Maintaining good oral hygiene is crucial for those suffering from cardiovascular diseases, a study has found.

Previous studies have shown how important it is to take care of our mouth, especially before and after surgery for cancer or other diseases. They even focused on how the time of brushing is crucial for keeping teeth healthy but, do not include their role in other diseases like heart problems.

In the latest study carried out by Japan's Osaka University Hospital from April 2013 to March 2016, researchers looked at the tooth-brushing habits of 1,675 participants. The participants were either hospitalized or outpatients of the hospital's dental unit. They were divided into four groups based on their reported habits – Group MN brushed their teeth twice daily, once in the morning and once at night; Group Night only brushed their teeth at night; Group M only brushed their teeth in the morning and Group None did not brush their teeth at all. The purpose was to understand any potential differences related to these tooth-brushing behaviors, according to News Medical.

Groups Night and MN had the highest percentage of people (44.9% and 24%, respectively) who reported brushing their teeth after lunch. Researchers analyzed data of the patients based on their age, gender, smoking history and follow-up results. Dental and medical records were reviewed by four independent investigators. One dentist focused on factors like tooth-brushing habits, periodontal health, tooth mobility and tooth count. The focus was to understand the oral health and tooth-brushing behaviors of participants.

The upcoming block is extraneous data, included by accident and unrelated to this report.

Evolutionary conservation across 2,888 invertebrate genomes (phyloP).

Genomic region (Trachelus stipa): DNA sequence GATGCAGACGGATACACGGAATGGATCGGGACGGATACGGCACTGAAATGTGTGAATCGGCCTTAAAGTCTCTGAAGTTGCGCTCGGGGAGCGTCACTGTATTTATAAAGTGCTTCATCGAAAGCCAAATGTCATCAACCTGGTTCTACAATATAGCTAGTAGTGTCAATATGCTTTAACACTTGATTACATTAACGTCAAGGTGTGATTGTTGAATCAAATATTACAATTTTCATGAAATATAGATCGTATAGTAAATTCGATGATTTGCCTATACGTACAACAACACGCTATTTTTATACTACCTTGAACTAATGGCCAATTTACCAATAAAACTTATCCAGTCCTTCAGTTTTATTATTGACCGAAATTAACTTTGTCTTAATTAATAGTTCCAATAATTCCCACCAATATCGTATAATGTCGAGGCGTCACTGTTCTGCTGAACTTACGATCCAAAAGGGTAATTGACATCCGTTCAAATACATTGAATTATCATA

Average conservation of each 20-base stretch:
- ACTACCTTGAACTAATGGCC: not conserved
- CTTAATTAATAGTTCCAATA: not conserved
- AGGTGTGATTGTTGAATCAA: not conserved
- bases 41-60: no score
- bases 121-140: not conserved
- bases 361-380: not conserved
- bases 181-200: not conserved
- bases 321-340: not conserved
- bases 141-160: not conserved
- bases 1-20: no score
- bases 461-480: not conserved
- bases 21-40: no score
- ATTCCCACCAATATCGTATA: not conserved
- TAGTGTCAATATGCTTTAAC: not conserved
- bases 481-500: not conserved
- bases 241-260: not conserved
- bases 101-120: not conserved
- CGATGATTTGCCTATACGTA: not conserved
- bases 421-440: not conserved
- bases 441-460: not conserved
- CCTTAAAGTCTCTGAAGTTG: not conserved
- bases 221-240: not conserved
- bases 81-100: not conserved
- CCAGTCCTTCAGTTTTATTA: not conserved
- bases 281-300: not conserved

The findings of the research were published in Scientific Reports.

What did the study find?

It revealed that participants in the MN and Night groups exhibited similar blood markers. Interestingly, these groups also had higher survival rates compared to others. One notable difference among the groups was the varying levels of brain natriuretic peptide (BNP), a hormone associated with heart function.

The dental parameters of the participants were significantly varied – notably, the MN group had more severe dental issues compared to others.

It was observed that some cited alcohol fatigue as the reason for not brushing their teeth at night. This intriguing finding suggests a potential connection between dental health, alcohol consumption, and fatigue. Further study is needed to explore this relationship and its implications.